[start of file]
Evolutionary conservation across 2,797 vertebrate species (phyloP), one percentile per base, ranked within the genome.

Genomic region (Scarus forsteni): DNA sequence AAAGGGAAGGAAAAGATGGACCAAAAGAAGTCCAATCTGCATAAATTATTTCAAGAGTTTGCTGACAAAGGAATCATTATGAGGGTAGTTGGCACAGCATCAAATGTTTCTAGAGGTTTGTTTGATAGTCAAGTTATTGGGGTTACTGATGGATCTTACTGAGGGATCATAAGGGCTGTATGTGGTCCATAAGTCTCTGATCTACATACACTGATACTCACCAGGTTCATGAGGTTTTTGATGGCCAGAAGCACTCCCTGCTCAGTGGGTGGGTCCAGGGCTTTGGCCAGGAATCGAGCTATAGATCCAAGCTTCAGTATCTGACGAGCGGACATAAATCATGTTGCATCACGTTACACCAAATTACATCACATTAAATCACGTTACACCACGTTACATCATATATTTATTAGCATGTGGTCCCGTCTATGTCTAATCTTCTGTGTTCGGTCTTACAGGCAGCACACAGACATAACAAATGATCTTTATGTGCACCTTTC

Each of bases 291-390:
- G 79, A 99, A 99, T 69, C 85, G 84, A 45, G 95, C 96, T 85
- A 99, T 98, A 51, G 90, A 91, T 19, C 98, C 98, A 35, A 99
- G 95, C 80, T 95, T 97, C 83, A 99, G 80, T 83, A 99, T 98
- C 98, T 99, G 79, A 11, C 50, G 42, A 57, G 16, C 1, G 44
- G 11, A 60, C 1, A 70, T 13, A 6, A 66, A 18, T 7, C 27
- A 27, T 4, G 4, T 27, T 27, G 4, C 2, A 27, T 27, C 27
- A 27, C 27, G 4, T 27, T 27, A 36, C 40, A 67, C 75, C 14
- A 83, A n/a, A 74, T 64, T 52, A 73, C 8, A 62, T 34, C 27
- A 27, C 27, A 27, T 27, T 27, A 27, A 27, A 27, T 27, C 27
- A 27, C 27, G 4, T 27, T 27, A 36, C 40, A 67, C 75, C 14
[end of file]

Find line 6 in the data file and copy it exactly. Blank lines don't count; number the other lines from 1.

- G 95, C 80, T 95, T 97, C 83, A 99, G 80, T 83, A 99, T 98